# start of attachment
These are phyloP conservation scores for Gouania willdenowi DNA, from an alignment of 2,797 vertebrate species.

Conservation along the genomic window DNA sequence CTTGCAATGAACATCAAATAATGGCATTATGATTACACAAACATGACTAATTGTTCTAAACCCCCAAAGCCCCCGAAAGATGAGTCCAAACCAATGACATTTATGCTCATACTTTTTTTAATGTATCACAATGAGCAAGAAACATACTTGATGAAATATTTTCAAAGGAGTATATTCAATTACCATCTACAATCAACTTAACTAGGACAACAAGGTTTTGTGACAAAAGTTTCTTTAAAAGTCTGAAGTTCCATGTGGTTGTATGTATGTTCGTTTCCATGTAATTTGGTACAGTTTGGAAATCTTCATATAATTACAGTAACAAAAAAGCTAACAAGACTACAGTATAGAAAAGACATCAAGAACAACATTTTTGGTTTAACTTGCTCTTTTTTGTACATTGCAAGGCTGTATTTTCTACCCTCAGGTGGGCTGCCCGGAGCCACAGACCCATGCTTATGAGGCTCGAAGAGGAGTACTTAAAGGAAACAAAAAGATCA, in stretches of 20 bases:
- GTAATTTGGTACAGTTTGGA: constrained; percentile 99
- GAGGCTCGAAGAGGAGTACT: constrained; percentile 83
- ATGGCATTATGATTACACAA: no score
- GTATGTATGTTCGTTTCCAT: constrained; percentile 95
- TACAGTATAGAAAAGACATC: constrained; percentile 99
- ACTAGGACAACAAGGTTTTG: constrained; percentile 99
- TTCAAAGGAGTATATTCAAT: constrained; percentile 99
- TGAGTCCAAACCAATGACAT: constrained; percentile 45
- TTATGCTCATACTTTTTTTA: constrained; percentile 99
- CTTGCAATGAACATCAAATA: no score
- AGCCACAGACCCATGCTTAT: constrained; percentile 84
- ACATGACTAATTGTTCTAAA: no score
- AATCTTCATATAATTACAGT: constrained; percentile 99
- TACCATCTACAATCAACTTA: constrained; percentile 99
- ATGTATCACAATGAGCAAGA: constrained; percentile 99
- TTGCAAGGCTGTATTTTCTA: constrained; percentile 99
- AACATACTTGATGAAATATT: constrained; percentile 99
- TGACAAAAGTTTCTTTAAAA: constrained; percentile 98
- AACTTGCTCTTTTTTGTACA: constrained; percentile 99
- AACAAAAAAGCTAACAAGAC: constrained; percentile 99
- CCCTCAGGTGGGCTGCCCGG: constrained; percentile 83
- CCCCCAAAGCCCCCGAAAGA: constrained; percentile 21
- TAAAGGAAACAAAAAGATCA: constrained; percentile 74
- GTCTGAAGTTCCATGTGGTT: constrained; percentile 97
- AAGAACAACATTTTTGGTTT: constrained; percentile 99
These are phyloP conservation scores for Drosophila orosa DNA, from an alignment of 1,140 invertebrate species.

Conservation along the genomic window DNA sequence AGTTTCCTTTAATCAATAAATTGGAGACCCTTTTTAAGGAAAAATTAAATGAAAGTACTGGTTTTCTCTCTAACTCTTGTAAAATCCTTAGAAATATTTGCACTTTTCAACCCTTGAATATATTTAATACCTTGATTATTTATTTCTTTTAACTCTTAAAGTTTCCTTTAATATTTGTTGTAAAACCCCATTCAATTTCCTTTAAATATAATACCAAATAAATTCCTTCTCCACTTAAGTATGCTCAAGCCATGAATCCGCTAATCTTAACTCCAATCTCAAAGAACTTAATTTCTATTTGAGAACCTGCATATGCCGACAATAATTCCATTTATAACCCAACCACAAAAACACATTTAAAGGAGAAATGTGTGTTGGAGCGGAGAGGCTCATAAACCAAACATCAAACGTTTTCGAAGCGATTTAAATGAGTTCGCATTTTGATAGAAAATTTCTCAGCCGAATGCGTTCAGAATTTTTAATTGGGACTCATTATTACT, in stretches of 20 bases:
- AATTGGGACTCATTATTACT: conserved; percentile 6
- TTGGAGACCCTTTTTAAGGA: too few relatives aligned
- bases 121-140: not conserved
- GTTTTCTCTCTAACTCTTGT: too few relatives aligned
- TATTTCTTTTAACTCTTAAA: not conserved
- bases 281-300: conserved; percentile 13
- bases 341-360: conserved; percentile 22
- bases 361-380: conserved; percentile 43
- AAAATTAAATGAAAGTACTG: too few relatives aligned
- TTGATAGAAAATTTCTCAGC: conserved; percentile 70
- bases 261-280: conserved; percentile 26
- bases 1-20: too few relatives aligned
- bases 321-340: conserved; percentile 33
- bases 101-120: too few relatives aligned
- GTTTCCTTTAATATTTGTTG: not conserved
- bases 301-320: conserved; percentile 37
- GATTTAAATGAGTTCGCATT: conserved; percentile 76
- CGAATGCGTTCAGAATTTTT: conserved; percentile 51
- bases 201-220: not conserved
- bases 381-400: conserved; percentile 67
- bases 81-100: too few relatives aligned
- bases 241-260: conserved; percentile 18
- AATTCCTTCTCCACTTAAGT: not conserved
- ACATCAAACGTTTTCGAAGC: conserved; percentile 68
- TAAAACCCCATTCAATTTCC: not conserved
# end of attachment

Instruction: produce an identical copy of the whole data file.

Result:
These are phyloP conservation scores for Gouania willdenowi DNA, from an alignment of 2,797 vertebrate species.

Conservation along the genomic window DNA sequence CTTGCAATGAACATCAAATAATGGCATTATGATTACACAAACATGACTAATTGTTCTAAACCCCCAAAGCCCCCGAAAGATGAGTCCAAACCAATGACATTTATGCTCATACTTTTTTTAATGTATCACAATGAGCAAGAAACATACTTGATGAAATATTTTCAAAGGAGTATATTCAATTACCATCTACAATCAACTTAACTAGGACAACAAGGTTTTGTGACAAAAGTTTCTTTAAAAGTCTGAAGTTCCATGTGGTTGTATGTATGTTCGTTTCCATGTAATTTGGTACAGTTTGGAAATCTTCATATAATTACAGTAACAAAAAAGCTAACAAGACTACAGTATAGAAAAGACATCAAGAACAACATTTTTGGTTTAACTTGCTCTTTTTTGTACATTGCAAGGCTGTATTTTCTACCCTCAGGTGGGCTGCCCGGAGCCACAGACCCATGCTTATGAGGCTCGAAGAGGAGTACTTAAAGGAAACAAAAAGATCA, in stretches of 20 bases:
- GTAATTTGGTACAGTTTGGA: constrained; percentile 99
- GAGGCTCGAAGAGGAGTACT: constrained; percentile 83
- ATGGCATTATGATTACACAA: no score
- GTATGTATGTTCGTTTCCAT: constrained; percentile 95
- TACAGTATAGAAAAGACATC: constrained; percentile 99
- ACTAGGACAACAAGGTTTTG: constrained; percentile 99
- TTCAAAGGAGTATATTCAAT: constrained; percentile 99
- TGAGTCCAAACCAATGACAT: constrained; percentile 45
- TTATGCTCATACTTTTTTTA: constrained; percentile 99
- CTTGCAATGAACATCAAATA: no score
- AGCCACAGACCCATGCTTAT: constrained; percentile 84
- ACATGACTAATTGTTCTAAA: no score
- AATCTTCATATAATTACAGT: constrained; percentile 99
- TACCATCTACAATCAACTTA: constrained; percentile 99
- ATGTATCACAATGAGCAAGA: constrained; percentile 99
- TTGCAAGGCTGTATTTTCTA: constrained; percentile 99
- AACATACTTGATGAAATATT: constrained; percentile 99
- TGACAAAAGTTTCTTTAAAA: constrained; percentile 98
- AACTTGCTCTTTTTTGTACA: constrained; percentile 99
- AACAAAAAAGCTAACAAGAC: constrained; percentile 99
- CCCTCAGGTGGGCTGCCCGG: constrained; percentile 83
- CCCCCAAAGCCCCCGAAAGA: constrained; percentile 21
- TAAAGGAAACAAAAAGATCA: constrained; percentile 74
- GTCTGAAGTTCCATGTGGTT: constrained; percentile 97
- AAGAACAACATTTTTGGTTT: constrained; percentile 99
These are phyloP conservation scores for Drosophila orosa DNA, from an alignment of 1,140 invertebrate species.

Conservation along the genomic window DNA sequence AGTTTCCTTTAATCAATAAATTGGAGACCCTTTTTAAGGAAAAATTAAATGAAAGTACTGGTTTTCTCTCTAACTCTTGTAAAATCCTTAGAAATATTTGCACTTTTCAACCCTTGAATATATTTAATACCTTGATTATTTATTTCTTTTAACTCTTAAAGTTTCCTTTAATATTTGTTGTAAAACCCCATTCAATTTCCTTTAAATATAATACCAAATAAATTCCTTCTCCACTTAAGTATGCTCAAGCCATGAATCCGCTAATCTTAACTCCAATCTCAAAGAACTTAATTTCTATTTGAGAACCTGCATATGCCGACAATAATTCCATTTATAACCCAACCACAAAAACACATTTAAAGGAGAAATGTGTGTTGGAGCGGAGAGGCTCATAAACCAAACATCAAACGTTTTCGAAGCGATTTAAATGAGTTCGCATTTTGATAGAAAATTTCTCAGCCGAATGCGTTCAGAATTTTTAATTGGGACTCATTATTACT, in stretches of 20 bases:
- AATTGGGACTCATTATTACT: conserved; percentile 6
- TTGGAGACCCTTTTTAAGGA: too few relatives aligned
- bases 121-140: not conserved
- GTTTTCTCTCTAACTCTTGT: too few relatives aligned
- TATTTCTTTTAACTCTTAAA: not conserved
- bases 281-300: conserved; percentile 13
- bases 341-360: conserved; percentile 22
- bases 361-380: conserved; percentile 43
- AAAATTAAATGAAAGTACTG: too few relatives aligned
- TTGATAGAAAATTTCTCAGC: conserved; percentile 70
- bases 261-280: conserved; percentile 26
- bases 1-20: too few relatives aligned
- bases 321-340: conserved; percentile 33
- bases 101-120: too few relatives aligned
- GTTTCCTTTAATATTTGTTG: not conserved
- bases 301-320: conserved; percentile 37
- GATTTAAATGAGTTCGCATT: conserved; percentile 76
- CGAATGCGTTCAGAATTTTT: conserved; percentile 51
- bases 201-220: not conserved
- bases 381-400: conserved; percentile 67
- bases 81-100: too few relatives aligned
- bases 241-260: conserved; percentile 18
- AATTCCTTCTCCACTTAAGT: not conserved
- ACATCAAACGTTTTCGAAGC: conserved; percentile 68
- TAAAACCCCATTCAATTTCC: not conserved